World juniors: Want to change hockey in Canada? Follow Ontario soccer system
Posted by Dean Holden at January 7th, 2014
by Damien Cox, 6 January 2014
The score isn’t kept for kids playing soccer in this province. Think that’ll go over in Canada? Not a chance, Damien Cox writes.
Brent Sutter can identify “skill” as our national shortcoming in hockey if he wants.
That’s intriguing coming from a member of an amazing hockey family that was, for the most part, known more for emphasizing grit than skill, although this Sutter was a very skilled player.
But now he’s a coach and a very successful one, and now times are a lot different from when he was the fifth centre behind 99, 66, Dale Hawerchuk and Mark Messier on the 1987 Canada Cup team.
Whether it was fair to Sutter to say that about his juniors after a very tough bronze medal game loss to Russia, well you be the judge.
He was asked, he answered.
Here’s the problem. We already held a summit on hockey development back in 1998, and many good things happened. The skilled talent we are producing as a country now is as good as ever. In five of the last six NHL drafts, the teenager judged to be the best on the planet has been a Canadian. That’s just one measure, of course, but when as a country you’re producing Steven Stamkos, John Tavares, Taylor Hall, Ryan Nugent-Hopkins and Nathan MacKinnon, it doesn’t suggest the country can’t produce skill.
And that’s before, as many believe, Sam Reinhart and Connor McDavid go first overall in the next two drafts.
The question, Sutter seems to be asking, is whether Canada produces enough layers of skill, and it’s hard to answer that without knowing how much is enough.
Moreover, the recipe for changing the system to produce more skill is clearly unpalatable to most Canadians.
Just look at the way people responded to the moving of ages for when bodychecking is permitted among children. Outrage? How will they learn how to hit and take a hit?
There are all kinds of clinics and hockey schools out there that teach the finer points of the game, but when it comes to playing games, most people, it seems, want to mimic the NHL.
You want to change hockey in this country? Follow the soccer model being used in Ontario these days.
Smaller nets. Fewer players. Smaller balls for younger children. Smaller fields.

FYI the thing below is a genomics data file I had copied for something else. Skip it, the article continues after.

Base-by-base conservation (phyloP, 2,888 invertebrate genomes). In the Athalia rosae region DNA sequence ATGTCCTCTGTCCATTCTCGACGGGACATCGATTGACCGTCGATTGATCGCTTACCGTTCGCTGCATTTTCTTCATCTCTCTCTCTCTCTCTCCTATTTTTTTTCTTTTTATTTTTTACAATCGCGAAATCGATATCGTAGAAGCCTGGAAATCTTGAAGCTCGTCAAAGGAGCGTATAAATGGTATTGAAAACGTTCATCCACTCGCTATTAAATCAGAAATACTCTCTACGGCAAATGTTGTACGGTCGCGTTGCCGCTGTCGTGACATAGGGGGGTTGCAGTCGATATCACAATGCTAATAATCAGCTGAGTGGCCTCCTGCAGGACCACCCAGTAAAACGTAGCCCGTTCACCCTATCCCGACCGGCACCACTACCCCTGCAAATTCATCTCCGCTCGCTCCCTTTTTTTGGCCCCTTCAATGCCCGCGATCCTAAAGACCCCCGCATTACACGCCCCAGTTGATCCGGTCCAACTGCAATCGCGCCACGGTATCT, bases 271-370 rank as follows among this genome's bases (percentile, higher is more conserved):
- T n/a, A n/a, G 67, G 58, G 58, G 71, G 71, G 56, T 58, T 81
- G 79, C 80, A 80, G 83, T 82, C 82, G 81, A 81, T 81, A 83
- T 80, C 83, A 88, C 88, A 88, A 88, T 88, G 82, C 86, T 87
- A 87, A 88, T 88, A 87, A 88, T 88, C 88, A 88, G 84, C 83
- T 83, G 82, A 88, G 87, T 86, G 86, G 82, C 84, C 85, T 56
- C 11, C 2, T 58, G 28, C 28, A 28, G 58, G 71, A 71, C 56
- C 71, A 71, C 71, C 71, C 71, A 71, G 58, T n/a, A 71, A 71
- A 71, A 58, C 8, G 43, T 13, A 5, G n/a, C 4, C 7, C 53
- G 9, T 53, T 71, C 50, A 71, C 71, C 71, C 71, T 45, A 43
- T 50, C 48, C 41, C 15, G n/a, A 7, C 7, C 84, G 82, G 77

And the big kicker. No keeping score. Just let ’em play.
Think that’ll go over in Canada? Not a chance. Some people might want things to be different, but they don’t want to change.
Instead, we want more of what we have. More time on the ice, in particular, which blocks out all the cross-training possibilities in other sports.
It’s nice that Canadian kids now routinely kick a soccer ball around for practice before games.
Nice because none of them can actually get the opportunity to play the sport. No time. Their calendars are filled with hockey and more hockey and more training and more hockey.
And then hockey games and more games and more games.
Look, with four kids in the sport, I’m okay with it as it is. They’ve all had, and are having, good experiences in the game. I’m not necessarily advocating great changes, but then, I’m not pushing my kids to be elite hockey players.
I want them to enjoy the game for the their entire lives. I try to put them at a level that fits their abilities and commitment.
But if the system changed tomorrow to something like the soccer model, I sure wouldn’t object, either.
Last week, I found myself at a rink in Oakville looking up at banners of previous teams that had won AAA provincial titles 15 or 20 years ago.
Didn’t recognize a single name. Thought I’d recognize at least one.
I’m certain those teams and those players and those parents and those coaches believed back then they were on the fast track to somewhere, maybe the NHL.
But it almost always doesn’t happen because of the numbers game.
But did we teach them? Did they learn how to play the game or just how to compete and win?
Great questions to which only they would have the answers.